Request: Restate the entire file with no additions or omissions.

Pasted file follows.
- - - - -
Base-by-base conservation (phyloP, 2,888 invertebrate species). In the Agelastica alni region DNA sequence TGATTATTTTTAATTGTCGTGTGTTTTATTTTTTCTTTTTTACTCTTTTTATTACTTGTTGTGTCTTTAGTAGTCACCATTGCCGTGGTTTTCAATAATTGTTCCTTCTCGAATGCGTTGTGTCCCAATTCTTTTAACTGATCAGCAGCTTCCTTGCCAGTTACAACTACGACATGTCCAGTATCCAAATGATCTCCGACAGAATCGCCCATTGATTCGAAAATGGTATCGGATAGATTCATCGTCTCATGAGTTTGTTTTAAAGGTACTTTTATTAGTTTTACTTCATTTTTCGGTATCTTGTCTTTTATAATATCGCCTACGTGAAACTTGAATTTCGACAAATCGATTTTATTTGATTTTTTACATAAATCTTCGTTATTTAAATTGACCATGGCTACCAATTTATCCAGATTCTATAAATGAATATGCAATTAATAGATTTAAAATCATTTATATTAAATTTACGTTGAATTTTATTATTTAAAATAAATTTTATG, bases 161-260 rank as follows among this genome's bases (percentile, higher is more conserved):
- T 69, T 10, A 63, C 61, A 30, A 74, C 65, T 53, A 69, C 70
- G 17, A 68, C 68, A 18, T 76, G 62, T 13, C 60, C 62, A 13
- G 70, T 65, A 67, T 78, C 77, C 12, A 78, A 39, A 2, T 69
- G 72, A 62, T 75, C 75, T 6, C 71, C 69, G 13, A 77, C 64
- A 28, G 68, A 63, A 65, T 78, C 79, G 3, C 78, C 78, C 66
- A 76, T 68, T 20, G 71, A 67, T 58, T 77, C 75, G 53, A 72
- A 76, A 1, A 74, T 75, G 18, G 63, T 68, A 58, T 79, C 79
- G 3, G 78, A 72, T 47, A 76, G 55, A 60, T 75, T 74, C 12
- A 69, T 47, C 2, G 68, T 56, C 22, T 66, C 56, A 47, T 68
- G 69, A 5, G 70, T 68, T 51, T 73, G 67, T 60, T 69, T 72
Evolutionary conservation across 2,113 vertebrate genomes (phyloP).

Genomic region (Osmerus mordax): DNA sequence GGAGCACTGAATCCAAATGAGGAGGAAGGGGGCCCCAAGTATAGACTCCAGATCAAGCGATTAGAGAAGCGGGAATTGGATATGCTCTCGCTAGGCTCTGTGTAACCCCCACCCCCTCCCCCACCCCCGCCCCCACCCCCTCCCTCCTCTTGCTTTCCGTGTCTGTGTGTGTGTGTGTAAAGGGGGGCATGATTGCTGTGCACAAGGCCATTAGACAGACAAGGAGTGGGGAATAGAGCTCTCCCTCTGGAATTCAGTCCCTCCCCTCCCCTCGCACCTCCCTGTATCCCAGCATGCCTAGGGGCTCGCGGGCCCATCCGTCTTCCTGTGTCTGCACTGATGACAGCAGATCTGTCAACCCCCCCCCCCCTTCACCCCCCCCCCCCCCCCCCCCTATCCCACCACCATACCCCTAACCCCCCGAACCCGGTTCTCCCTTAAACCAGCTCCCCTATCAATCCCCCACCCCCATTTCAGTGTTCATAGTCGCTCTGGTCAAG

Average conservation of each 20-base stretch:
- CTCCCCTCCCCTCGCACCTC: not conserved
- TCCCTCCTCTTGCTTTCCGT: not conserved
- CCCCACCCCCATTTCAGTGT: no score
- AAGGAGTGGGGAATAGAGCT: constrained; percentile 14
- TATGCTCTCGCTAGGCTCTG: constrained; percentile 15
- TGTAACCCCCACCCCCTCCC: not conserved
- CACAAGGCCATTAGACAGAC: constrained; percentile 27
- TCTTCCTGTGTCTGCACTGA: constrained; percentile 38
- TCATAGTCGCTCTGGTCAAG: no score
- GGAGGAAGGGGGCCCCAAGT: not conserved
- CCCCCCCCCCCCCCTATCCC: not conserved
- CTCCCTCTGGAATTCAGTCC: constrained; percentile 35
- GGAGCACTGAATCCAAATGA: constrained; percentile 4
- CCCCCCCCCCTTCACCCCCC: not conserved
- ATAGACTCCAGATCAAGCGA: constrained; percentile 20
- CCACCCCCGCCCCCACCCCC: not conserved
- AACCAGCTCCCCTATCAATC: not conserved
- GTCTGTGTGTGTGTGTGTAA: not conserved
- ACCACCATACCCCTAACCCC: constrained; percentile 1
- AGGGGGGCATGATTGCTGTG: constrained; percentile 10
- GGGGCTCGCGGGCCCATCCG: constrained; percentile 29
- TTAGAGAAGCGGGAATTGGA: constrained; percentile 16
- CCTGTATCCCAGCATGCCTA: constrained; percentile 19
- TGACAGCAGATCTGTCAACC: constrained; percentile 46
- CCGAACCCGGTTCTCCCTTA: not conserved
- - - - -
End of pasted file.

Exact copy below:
Base-by-base conservation (phyloP, 2,888 invertebrate species). In the Agelastica alni region DNA sequence TGATTATTTTTAATTGTCGTGTGTTTTATTTTTTCTTTTTTACTCTTTTTATTACTTGTTGTGTCTTTAGTAGTCACCATTGCCGTGGTTTTCAATAATTGTTCCTTCTCGAATGCGTTGTGTCCCAATTCTTTTAACTGATCAGCAGCTTCCTTGCCAGTTACAACTACGACATGTCCAGTATCCAAATGATCTCCGACAGAATCGCCCATTGATTCGAAAATGGTATCGGATAGATTCATCGTCTCATGAGTTTGTTTTAAAGGTACTTTTATTAGTTTTACTTCATTTTTCGGTATCTTGTCTTTTATAATATCGCCTACGTGAAACTTGAATTTCGACAAATCGATTTTATTTGATTTTTTACATAAATCTTCGTTATTTAAATTGACCATGGCTACCAATTTATCCAGATTCTATAAATGAATATGCAATTAATAGATTTAAAATCATTTATATTAAATTTACGTTGAATTTTATTATTTAAAATAAATTTTATG, bases 161-260 rank as follows among this genome's bases (percentile, higher is more conserved):
- T 69, T 10, A 63, C 61, A 30, A 74, C 65, T 53, A 69, C 70
- G 17, A 68, C 68, A 18, T 76, G 62, T 13, C 60, C 62, A 13
- G 70, T 65, A 67, T 78, C 77, C 12, A 78, A 39, A 2, T 69
- G 72, A 62, T 75, C 75, T 6, C 71, C 69, G 13, A 77, C 64
- A 28, G 68, A 63, A 65, T 78, C 79, G 3, C 78, C 78, C 66
- A 76, T 68, T 20, G 71, A 67, T 58, T 77, C 75, G 53, A 72
- A 76, A 1, A 74, T 75, G 18, G 63, T 68, A 58, T 79, C 79
- G 3, G 78, A 72, T 47, A 76, G 55, A 60, T 75, T 74, C 12
- A 69, T 47, C 2, G 68, T 56, C 22, T 66, C 56, A 47, T 68
- G 69, A 5, G 70, T 68, T 51, T 73, G 67, T 60, T 69, T 72
Evolutionary conservation across 2,113 vertebrate genomes (phyloP).

Genomic region (Osmerus mordax): DNA sequence GGAGCACTGAATCCAAATGAGGAGGAAGGGGGCCCCAAGTATAGACTCCAGATCAAGCGATTAGAGAAGCGGGAATTGGATATGCTCTCGCTAGGCTCTGTGTAACCCCCACCCCCTCCCCCACCCCCGCCCCCACCCCCTCCCTCCTCTTGCTTTCCGTGTCTGTGTGTGTGTGTGTAAAGGGGGGCATGATTGCTGTGCACAAGGCCATTAGACAGACAAGGAGTGGGGAATAGAGCTCTCCCTCTGGAATTCAGTCCCTCCCCTCCCCTCGCACCTCCCTGTATCCCAGCATGCCTAGGGGCTCGCGGGCCCATCCGTCTTCCTGTGTCTGCACTGATGACAGCAGATCTGTCAACCCCCCCCCCCCTTCACCCCCCCCCCCCCCCCCCCCTATCCCACCACCATACCCCTAACCCCCCGAACCCGGTTCTCCCTTAAACCAGCTCCCCTATCAATCCCCCACCCCCATTTCAGTGTTCATAGTCGCTCTGGTCAAG

Average conservation of each 20-base stretch:
- CTCCCCTCCCCTCGCACCTC: not conserved
- TCCCTCCTCTTGCTTTCCGT: not conserved
- CCCCACCCCCATTTCAGTGT: no score
- AAGGAGTGGGGAATAGAGCT: constrained; percentile 14
- TATGCTCTCGCTAGGCTCTG: constrained; percentile 15
- TGTAACCCCCACCCCCTCCC: not conserved
- CACAAGGCCATTAGACAGAC: constrained; percentile 27
- TCTTCCTGTGTCTGCACTGA: constrained; percentile 38
- TCATAGTCGCTCTGGTCAAG: no score
- GGAGGAAGGGGGCCCCAAGT: not conserved
- CCCCCCCCCCCCCCTATCCC: not conserved
- CTCCCTCTGGAATTCAGTCC: constrained; percentile 35
- GGAGCACTGAATCCAAATGA: constrained; percentile 4
- CCCCCCCCCCTTCACCCCCC: not conserved
- ATAGACTCCAGATCAAGCGA: constrained; percentile 20
- CCACCCCCGCCCCCACCCCC: not conserved
- AACCAGCTCCCCTATCAATC: not conserved
- GTCTGTGTGTGTGTGTGTAA: not conserved
- ACCACCATACCCCTAACCCC: constrained; percentile 1
- AGGGGGGCATGATTGCTGTG: constrained; percentile 10
- GGGGCTCGCGGGCCCATCCG: constrained; percentile 29
- TTAGAGAAGCGGGAATTGGA: constrained; percentile 16
- CCTGTATCCCAGCATGCCTA: constrained; percentile 19
- TGACAGCAGATCTGTCAACC: constrained; percentile 46
- CCGAACCCGGTTCTCCCTTA: not conserved